Copyright National Lilac Publishing, LLC
Backyard farming can mean backyard chickens, greenhouses, garden honeybee hives, and raised bed food gardens (see our full Micro Eco-Farming hub for how-tos on mini-farming for profit).
But it can also mean bringing rural-type neighborliness and/or family bonding to life no matter where you live. Rural folks know all about neighborliness -- barn raisings, hay-making community suppers, helping each other get the crops in before the storm. But even farming from the backyard can generate a sense of bonding or community to your neighborhood or family as well.
the group activities below as part of your mini farming venture can mean
sharing with others and lead to a closer knit community which includes knowing everything is okay while you’re at work
or on vacation with your neighbors watching out for you.
The backyard chicken coop raising
Remember old-time barn raisings? Hold a backyard farm chicken coop or chicken tractor raising. Make sure you have all the materials up front. Then invite neighbors to help build your backyard chicken quarters in trade for an incredible brunch, front yard spaghetti feed or pizza party. You may prefer their help in erecting a chicken tent instead. Here's a short story of one backyard chicken tent.
The camaraderie initiated by this usually means they’ll celebrate with you when you bring your first chicks home, discover your first laid egg, and will help watch out for chicken predators.
The garden honeybee hive raising
Do the same
for help in building and setting up a backyard honeybee operation. The previous link takes you to an article about an easy-to-build alternative backyard honeybee hive that some consider healthier for bees and easier for people to operate. It allows you to harvest honey and beeswax as well. Not
all neighbors want bees in their own backyard, but they may like having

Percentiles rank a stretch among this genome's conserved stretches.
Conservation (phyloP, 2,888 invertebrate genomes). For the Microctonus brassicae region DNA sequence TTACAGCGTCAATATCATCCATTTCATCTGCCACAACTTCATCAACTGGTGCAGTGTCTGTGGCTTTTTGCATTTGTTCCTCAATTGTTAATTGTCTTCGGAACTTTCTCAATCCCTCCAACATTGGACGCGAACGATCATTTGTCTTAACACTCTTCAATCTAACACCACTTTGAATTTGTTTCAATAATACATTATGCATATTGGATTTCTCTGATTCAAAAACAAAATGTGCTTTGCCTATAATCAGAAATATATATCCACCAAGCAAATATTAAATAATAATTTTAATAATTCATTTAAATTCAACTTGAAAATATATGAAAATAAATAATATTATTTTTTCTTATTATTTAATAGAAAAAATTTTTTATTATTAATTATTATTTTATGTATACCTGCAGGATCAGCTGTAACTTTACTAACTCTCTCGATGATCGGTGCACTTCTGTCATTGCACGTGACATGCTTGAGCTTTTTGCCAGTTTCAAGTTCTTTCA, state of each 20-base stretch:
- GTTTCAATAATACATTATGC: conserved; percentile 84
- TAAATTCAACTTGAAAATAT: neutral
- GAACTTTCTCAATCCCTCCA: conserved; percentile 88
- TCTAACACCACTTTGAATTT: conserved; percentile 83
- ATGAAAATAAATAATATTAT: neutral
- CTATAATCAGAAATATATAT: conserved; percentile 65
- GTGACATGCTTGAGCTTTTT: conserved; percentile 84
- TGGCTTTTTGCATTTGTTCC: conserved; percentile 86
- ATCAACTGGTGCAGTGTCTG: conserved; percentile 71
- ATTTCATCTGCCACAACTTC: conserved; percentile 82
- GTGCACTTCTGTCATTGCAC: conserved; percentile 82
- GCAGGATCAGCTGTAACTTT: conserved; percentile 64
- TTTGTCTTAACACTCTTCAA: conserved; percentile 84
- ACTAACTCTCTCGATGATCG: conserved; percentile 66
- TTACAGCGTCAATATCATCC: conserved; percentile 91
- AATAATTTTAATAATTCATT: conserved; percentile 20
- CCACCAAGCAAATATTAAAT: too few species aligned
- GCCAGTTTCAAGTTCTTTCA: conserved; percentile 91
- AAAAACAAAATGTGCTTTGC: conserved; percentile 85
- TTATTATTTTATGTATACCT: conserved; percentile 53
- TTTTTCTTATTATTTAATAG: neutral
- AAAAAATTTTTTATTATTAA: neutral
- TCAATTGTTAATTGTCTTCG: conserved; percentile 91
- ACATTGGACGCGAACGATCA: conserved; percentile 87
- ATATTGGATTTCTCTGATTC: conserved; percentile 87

one in your yard to help with local pollination and to know they’re
helping the environment.
Either offer an after-built celebration meal or trade their help for loaves of sweet breads and muffins baked with honey that they can take home.
Hold a free neighborhood greenhouse, rain barrel or raised bed garden workshop
Rain barrels help collect free water for backyard farming. If putting one in yourself, invite your neighbors to come see how it’s done as long as you’re doing it anyway. Do the same for constructing a raised garden bed or greenhouse. They’ll appreciate the free advice and inspiration to do the same. (Or, turn these projects into group activity “raisings” as with the chicken tractor/coop and beehive raisings above).
A wren birdhouse building party
Backyard farmers usually appreciate natural pest control. Wrens eat insects but don’t eat garden fruits, and are territorial during the mating and baby-raising season -- chasing away fruit eaters. Attract them to your neighborhood by hosting a wren birdhouse building gathering. Hand out materials requirements for everyone to bring to the group activity, and build them together, each taking one home. Your local Audubon Society will tell you dimensions and when wrens arrive in your neighborhood in spring.
Go ahead and have a barn raising! Just make it miniature, as in a backyard shed.
Agree to share backyard food garden harvests
I got this idea from my urban sister. Neighbors with food gardens agree to concentrate on growing extra of one specific crop to share during harvest season. One might focus on tomatoes, another on heirloom potatoes, and another on green beans. Urban farms sometimes have issues with appropriate amounts of sunshine when tall surrounding buildings block the sun. One neighbor may have more shade or dappled sun, good for lettuces and mint herbs. Others may have more sun for tomatoes, beans and cucumbers. Share the harvest as it becomes available. Have a neighborhood harvest potluck in late summer to celebrate and plan next year’s food garden sharing program.
You may also enjoy:
Visit Micro Eco-Farming on